Latest Trump Polls: Is Donald Trump the Most Hated Candidate?

Donald Trump polls, Donald Trump nomination, Donald Trump general election polls

Donald Trump, here at a campaign rally in New York, is leading in the Republican race but struggling with low favorability ratings and poor performances in general election match-up polls. (Getty)

2016 Republican frontrunner for President Donald Trump is leading the Republican delegate race by a significant margin, but his appeal to voters outside is current supporters is still an uphill climb. 70 percent of Americans hold an unfavorable view of Trump, a “lead” of more than 10 points over his nearest rivals among the major-party top four. Trump also loses by double digits against both Democratic contenders in general election matchups. With Trump’s chances of locking up the Republican nomination without establishment interference looking more and more remote, these numbers look to only increase in importance.

Favorability Polls: Record High Hate For Trump

A new poll by the Associated Press shows Trump viewed negatively by 70 percent of Americans, well “ahead” of main Republican rival Ted Cruz and Democrats Hillary Clinton and Bernie Sanders. These numbers persist across all demographics, even among his largest support bases in the South (70 percent) and among non-college-educated whites (55 percent). It surpasses his own previous record of 60 percent set in January.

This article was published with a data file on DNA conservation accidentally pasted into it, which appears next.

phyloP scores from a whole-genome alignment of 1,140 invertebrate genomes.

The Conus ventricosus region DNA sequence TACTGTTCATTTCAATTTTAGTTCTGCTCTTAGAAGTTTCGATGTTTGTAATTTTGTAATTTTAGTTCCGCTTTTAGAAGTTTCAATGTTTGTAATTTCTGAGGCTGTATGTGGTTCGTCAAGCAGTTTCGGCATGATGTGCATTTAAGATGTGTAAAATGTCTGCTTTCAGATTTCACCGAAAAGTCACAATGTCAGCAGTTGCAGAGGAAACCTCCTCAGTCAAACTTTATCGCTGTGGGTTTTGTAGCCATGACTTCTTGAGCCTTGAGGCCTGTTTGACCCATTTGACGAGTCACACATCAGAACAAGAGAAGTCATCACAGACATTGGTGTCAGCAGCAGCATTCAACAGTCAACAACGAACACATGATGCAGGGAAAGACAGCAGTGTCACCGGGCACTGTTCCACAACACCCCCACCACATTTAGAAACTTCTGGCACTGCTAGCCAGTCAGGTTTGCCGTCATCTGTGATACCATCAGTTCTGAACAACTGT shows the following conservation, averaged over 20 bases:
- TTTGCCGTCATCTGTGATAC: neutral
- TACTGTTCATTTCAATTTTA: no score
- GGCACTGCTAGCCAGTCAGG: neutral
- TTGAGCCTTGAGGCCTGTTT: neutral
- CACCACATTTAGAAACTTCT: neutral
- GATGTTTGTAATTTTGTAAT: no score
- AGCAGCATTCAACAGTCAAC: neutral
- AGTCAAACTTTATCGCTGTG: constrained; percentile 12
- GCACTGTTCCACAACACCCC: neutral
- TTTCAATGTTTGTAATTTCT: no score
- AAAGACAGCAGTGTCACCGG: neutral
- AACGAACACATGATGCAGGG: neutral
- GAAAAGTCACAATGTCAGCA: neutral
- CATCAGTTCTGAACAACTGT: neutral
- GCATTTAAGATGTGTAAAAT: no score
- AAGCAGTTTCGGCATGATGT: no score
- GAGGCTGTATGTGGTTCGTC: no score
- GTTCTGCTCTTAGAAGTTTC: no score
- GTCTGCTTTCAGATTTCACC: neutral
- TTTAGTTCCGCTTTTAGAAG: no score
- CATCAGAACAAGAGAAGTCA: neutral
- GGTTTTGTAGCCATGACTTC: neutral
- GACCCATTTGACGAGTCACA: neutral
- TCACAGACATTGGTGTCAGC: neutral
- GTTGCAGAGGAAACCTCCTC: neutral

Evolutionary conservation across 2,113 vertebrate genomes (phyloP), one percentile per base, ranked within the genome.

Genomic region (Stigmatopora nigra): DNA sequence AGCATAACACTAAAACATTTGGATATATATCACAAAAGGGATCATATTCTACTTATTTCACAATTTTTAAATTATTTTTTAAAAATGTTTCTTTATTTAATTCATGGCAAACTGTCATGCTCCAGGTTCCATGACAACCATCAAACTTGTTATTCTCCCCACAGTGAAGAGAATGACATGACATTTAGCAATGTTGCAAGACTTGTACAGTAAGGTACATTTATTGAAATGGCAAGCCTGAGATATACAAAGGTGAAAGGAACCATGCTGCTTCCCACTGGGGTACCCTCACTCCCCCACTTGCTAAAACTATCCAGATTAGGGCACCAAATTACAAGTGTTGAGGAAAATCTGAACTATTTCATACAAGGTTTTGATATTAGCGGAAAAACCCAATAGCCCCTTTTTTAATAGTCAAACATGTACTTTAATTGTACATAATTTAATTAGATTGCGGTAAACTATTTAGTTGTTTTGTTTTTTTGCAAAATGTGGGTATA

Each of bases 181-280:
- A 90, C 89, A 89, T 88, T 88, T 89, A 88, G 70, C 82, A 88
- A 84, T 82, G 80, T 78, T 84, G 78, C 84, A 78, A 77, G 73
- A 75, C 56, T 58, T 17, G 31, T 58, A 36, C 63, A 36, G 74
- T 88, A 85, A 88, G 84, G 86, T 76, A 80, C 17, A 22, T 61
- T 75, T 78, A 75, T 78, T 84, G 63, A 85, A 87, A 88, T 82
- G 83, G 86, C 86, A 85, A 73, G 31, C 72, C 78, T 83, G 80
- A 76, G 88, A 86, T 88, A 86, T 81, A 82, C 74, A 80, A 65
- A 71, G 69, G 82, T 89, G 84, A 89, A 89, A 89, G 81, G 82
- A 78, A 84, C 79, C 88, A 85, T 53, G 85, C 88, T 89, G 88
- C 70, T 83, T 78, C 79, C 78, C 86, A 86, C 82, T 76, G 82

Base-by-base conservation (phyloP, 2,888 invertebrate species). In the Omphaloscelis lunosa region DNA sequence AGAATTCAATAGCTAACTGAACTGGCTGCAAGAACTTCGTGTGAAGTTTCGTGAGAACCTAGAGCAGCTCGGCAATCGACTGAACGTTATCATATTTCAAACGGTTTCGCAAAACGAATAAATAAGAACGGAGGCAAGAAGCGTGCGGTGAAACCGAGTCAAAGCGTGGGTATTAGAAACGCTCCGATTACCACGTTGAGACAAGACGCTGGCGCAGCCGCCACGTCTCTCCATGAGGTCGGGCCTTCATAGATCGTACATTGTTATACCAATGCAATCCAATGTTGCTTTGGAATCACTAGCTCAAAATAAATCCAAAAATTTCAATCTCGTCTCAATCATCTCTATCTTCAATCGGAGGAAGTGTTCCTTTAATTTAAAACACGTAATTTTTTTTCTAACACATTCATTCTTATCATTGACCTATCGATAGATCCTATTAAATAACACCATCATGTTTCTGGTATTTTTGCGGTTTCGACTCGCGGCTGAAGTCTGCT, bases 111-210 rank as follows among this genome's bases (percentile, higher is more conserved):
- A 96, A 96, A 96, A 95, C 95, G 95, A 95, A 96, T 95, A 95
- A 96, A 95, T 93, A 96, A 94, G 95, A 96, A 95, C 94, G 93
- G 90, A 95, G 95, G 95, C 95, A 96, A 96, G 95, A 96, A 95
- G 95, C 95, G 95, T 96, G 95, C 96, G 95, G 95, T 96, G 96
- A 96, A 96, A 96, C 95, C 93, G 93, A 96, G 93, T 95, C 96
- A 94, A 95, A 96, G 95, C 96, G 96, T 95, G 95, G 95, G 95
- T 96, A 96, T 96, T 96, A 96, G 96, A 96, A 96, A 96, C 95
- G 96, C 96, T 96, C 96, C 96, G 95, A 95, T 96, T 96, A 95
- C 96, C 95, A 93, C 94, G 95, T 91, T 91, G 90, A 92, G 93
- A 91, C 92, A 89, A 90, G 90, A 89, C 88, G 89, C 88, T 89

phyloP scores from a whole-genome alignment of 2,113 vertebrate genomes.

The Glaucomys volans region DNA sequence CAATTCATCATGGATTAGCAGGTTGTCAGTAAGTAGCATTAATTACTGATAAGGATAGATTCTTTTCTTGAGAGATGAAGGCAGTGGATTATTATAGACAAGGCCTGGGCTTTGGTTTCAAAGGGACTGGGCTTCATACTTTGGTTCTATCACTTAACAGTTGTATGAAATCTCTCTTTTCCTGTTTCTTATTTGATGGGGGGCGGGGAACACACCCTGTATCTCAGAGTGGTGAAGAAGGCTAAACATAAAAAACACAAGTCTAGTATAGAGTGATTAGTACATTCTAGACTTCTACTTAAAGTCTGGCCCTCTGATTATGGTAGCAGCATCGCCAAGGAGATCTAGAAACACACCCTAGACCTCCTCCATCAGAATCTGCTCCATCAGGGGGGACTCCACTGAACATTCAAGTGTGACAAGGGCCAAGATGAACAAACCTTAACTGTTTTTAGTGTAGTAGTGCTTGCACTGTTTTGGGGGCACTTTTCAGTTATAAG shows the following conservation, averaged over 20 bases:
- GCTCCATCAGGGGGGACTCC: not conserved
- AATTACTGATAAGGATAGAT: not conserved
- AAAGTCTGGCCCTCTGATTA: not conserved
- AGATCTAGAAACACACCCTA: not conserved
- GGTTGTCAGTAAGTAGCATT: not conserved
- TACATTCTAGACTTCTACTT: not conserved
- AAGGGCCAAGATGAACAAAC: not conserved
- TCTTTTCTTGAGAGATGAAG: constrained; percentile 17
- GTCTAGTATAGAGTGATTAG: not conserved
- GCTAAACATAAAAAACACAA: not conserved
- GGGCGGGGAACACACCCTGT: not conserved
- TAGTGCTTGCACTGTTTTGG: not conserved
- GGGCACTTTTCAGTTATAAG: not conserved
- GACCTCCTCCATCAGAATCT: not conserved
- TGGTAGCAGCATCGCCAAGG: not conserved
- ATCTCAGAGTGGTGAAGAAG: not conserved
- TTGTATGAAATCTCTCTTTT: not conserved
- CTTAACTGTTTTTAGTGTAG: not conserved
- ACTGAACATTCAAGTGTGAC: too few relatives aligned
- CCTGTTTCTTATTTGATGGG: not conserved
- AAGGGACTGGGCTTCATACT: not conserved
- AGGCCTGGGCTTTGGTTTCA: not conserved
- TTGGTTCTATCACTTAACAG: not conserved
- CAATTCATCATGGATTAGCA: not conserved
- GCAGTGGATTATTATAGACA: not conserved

Among other contenders, Ted Cruz “leads” at 59 percent, with Hillary Clinton viewed unfavorably by 55 percent. In a separate Gallup Poll only focusing on Trump, 64 percent of voters held an unfavorable view of Trump, including 70 percent of polled women.

General Election Matchups: Trump Loses to Democrats

The most recent general election matchup polls suggest a Trump nomination would be a disaster for the Republican Party. According to RealClearPolitics, Clinton holds an average lead of 10.8 points over Trump in polls taken over the previous month. It’s important to note, however, that only one coincides with the release of the Panama Papers, a trove of information on offshore tax evasion that might implicate Clinton. Trump also loses to Sanders by an even more daunting 16 points.

While this will undoubtedly come up against Trump as the nominating process unfolds, Trump will surely (and correctly) point out that while Cruz is closer, he’s still losing in the same polls. Cruz is down 3.1 points to Clinton and 9.8 points to Sanders. John Kasich, despite having fewer delegates than some candidates who’ve already dropped out, actually beats Clinton by more than 6 and keeps it within 2 against Sanders.